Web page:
Teen Driving & Marijuana

Teens of driving age are at a higher risk for using marijuana than other teens.
  • A recent study found that high school students are more likely to drink, smoke cigarettes, and smoke marijuana during the period immediately after earning their drivers' licenses and their driving behaviors become riskier with more driving experience.
  • One in four (27 percent) 16-year-olds reported using marijuana in the past year compared to 18 percent of 15 year olds.
  • Approximately 271,000 16-year-olds reported driving under the influence of illicit drugs in 2003.
Today's teens are just as likely to drive under the influence of marijuana as alcohol.
  • According to Monitoring the Future data, approximately one in six (15 percent) teens reported driving under the influence of marijuana, a number nearly equivalent to those who reported driving under the influence of alcohol (16 percent), despite higher prevalence of alcohol consumption among teens.
  • A majority (68 percent) of licensed teen drivers who use drugs regularly report that they "drug and drive."
  • Only 18 percent of teens cited "planning to drive" as a top reason to not use drugs. Nearly twice as many (30 percent) cited "planning to drive" as a reason not to drink.
  • Sixteen percent of 12th graders reported smoking marijuana in a car and 10 percent reported drinking beer in a car. Cars were second to a friend's house as the most common place for high school seniors to report smoking marijuana.
Marijuana impairs driving. Marijuana is harmful and can lead to risky decisions, such as driving while high or riding with someone under the influence of marijuana.
  • Marijuana affects concentration, perception, coordination and reaction time, many of the skills required for safe driving. These effects can last up to 24 hours after smoking marijuana.
  • An ongoing study of a large shock trauma unit found that 19 percent of crash victims under age 18 tested positive for marijuana.
  • An estimated 38,000 high school seniors in the U.S. reported in 2001 that they crashed while driving under the influence of marijuana and 46,000 reported that they crashed while impaired by alcohol.
  • Alcohol and marijuana are also frequently used together, which results in a dramatic decrease in driving performance and spike in impairment levels.
Combining drug use and alcohol with teens' inexperience on the road and risk-taking behavior is a recipe for disaster. While the rate of alcohol-related fatal crashes involving teen drivers is declining they still have the highest overall crash risk of any age group.
  • Traffic crashes continue to be the leading cause of death for 15 to 20 year olds.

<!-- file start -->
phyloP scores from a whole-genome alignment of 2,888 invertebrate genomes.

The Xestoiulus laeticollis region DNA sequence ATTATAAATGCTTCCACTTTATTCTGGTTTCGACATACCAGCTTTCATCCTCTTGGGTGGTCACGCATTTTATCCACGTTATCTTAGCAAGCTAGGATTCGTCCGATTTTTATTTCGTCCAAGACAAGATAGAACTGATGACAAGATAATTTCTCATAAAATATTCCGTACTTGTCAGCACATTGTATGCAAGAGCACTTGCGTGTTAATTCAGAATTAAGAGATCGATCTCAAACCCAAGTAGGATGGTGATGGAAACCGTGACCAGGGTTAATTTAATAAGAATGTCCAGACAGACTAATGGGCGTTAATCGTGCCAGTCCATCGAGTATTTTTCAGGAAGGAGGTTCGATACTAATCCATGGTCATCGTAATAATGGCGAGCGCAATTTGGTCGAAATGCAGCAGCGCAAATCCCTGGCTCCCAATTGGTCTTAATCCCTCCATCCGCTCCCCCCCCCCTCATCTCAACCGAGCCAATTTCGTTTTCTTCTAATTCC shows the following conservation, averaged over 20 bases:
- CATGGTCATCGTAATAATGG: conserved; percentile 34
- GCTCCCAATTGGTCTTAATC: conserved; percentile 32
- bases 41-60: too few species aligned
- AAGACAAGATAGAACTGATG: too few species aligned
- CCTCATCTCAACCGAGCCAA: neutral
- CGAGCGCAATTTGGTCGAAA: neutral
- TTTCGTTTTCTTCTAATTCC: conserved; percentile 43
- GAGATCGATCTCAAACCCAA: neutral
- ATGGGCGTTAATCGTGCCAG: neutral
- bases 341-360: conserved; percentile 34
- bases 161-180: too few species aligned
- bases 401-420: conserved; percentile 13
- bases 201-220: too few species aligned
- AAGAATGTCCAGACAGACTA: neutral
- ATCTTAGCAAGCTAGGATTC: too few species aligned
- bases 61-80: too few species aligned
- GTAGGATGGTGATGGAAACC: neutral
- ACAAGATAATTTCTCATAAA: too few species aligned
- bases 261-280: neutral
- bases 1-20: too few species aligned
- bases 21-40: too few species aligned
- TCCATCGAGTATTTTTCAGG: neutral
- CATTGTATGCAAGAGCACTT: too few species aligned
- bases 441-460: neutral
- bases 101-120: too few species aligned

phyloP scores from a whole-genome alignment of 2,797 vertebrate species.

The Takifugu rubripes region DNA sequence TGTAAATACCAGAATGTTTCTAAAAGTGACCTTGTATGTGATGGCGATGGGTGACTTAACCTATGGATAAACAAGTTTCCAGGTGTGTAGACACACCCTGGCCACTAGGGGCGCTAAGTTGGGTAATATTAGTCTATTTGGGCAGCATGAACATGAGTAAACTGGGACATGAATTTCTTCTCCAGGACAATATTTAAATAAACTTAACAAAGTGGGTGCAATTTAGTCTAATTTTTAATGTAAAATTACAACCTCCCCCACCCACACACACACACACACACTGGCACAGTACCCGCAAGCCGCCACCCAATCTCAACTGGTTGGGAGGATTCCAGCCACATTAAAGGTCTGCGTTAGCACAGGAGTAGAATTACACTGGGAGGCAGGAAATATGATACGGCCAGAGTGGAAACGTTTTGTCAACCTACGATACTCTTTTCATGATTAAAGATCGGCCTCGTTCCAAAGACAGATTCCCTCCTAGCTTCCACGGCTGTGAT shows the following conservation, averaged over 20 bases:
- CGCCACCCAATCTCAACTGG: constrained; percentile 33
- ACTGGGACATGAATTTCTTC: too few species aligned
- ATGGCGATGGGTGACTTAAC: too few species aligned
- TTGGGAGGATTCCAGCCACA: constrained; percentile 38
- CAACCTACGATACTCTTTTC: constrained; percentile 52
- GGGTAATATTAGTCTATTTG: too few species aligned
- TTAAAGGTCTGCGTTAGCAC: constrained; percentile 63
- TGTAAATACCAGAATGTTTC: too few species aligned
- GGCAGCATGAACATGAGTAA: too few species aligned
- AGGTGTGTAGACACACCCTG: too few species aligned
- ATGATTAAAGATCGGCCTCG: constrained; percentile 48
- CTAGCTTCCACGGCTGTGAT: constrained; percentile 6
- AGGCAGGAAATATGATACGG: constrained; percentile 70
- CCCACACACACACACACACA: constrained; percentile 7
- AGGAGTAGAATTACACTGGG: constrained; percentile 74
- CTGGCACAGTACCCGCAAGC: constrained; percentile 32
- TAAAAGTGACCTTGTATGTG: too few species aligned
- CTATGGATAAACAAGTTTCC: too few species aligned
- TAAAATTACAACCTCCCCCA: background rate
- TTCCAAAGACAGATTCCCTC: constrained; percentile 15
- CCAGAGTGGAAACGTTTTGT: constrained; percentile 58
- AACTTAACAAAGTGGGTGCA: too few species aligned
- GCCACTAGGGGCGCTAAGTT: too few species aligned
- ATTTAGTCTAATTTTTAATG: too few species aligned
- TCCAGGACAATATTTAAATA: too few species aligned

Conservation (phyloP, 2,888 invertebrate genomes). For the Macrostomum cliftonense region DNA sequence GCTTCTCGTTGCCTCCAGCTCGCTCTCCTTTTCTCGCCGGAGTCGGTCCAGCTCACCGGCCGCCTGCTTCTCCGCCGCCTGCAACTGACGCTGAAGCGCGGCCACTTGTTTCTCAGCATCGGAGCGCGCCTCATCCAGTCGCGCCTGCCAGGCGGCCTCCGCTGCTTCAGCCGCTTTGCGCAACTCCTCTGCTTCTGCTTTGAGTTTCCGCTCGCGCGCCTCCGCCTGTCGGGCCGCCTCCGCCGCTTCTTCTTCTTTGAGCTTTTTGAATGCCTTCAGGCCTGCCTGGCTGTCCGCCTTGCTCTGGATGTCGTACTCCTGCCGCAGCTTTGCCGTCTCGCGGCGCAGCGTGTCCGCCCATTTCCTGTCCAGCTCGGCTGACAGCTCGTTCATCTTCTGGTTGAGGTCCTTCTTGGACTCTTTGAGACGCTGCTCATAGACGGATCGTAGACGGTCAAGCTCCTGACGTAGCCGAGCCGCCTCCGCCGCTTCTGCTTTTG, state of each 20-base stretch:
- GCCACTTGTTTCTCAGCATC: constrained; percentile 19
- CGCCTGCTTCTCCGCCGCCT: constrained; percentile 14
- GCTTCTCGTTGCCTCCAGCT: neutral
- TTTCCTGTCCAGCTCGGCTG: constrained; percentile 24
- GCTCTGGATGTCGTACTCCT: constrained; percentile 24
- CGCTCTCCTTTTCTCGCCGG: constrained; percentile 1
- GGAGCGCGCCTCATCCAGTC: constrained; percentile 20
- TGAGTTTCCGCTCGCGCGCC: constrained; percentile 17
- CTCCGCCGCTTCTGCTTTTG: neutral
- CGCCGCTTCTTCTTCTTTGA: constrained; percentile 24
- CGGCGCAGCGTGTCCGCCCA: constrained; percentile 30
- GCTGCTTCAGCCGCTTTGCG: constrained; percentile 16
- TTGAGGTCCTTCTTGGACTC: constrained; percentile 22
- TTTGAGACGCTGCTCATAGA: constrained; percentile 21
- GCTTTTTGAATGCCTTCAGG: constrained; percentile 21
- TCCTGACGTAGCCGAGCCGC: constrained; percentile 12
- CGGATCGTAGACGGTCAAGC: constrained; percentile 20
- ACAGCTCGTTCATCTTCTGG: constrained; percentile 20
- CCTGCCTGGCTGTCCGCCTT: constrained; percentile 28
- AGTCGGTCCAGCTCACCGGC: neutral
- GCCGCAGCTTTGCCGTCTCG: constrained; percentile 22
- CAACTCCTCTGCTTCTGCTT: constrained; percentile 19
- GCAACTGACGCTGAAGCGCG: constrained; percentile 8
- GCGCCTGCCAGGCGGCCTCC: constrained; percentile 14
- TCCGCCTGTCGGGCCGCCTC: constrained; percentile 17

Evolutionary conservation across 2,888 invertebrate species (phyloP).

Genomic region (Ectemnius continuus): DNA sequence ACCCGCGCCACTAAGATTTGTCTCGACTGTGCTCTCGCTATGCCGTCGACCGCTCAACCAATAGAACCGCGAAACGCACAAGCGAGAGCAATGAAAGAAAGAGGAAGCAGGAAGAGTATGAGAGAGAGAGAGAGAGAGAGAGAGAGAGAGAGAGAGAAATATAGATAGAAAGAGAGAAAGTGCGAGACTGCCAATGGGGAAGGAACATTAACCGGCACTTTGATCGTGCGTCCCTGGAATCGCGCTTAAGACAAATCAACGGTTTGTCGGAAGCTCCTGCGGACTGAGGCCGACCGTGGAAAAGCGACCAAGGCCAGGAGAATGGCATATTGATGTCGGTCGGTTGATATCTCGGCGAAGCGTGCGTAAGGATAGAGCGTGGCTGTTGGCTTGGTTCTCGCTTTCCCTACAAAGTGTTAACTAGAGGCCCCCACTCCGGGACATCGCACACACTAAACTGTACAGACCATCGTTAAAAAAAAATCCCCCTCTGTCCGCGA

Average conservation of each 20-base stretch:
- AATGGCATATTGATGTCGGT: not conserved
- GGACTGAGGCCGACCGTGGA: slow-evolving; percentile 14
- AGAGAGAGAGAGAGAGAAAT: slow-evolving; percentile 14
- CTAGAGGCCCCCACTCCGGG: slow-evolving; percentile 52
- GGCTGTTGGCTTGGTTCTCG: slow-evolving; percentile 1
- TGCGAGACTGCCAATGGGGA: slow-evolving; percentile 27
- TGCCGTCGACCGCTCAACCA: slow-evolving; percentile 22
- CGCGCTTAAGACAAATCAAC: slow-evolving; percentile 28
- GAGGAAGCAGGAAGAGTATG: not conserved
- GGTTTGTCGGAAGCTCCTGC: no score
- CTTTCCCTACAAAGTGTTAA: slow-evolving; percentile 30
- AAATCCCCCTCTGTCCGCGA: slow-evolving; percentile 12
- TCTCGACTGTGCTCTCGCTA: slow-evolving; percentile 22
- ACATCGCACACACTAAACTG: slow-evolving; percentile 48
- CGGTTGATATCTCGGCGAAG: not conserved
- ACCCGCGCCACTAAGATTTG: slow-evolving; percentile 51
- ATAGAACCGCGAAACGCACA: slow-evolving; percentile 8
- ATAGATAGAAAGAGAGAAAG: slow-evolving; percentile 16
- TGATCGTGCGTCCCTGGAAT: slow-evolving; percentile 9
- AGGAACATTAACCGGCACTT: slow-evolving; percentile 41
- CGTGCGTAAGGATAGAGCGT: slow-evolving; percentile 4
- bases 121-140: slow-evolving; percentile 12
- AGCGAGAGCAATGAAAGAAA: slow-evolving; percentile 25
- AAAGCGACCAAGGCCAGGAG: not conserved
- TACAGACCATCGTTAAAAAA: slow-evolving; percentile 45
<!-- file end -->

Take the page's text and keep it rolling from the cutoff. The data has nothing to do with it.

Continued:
• Nearly one in five 16-year-old drivers is involved in a collision in their first year of driving.
  • Young people aged 15 to 20 years of age make up 6 percent of licensed drivers in the U.S., but are involved in 14 percent of all fatal crashes, and 18 percent of all police-reported crashes.
  • The risk of crashing per mile driven among 16- to 19-year-olds is four times higher than the risk among older drivers.
Parents are the most important influence on their teen when it comes to marijuana use and other risky behaviors, including risky driving. Parents of new drivers can use the milestone of getting a driver's license to discuss the dangers of marijuana and being responsible behind the wheel. They can help keep kids drug-free and reduce other risks by closely supervising their time, knowing who they are with, and setting clear rules.
  • Greater parent involvement, setting driving rules and parental supervision are associated with less risky teen driving behavior. Crashes were one-seventh as likely to occur and traffic violations were one-fourth as likely to occur among teens with strong parental monitoring.
  • Fifty-nine percent of teens who drive say their parents have the most influence on their driving, followed by 27% who say their friends are most influential.
  • One in three high school students report they "want" or "need" to spend more time with their parents.
  • Two-thirds of youth aged 13 to 17 say that upsetting their parents or losing the respect of family and friends is one of the main reasons they don't smoke marijuana or use other drugs.
  • Kids who learn about the risks of drug abuse from their parents or caregivers are about 36 percent less likely to smoke marijuana than kids who don't.

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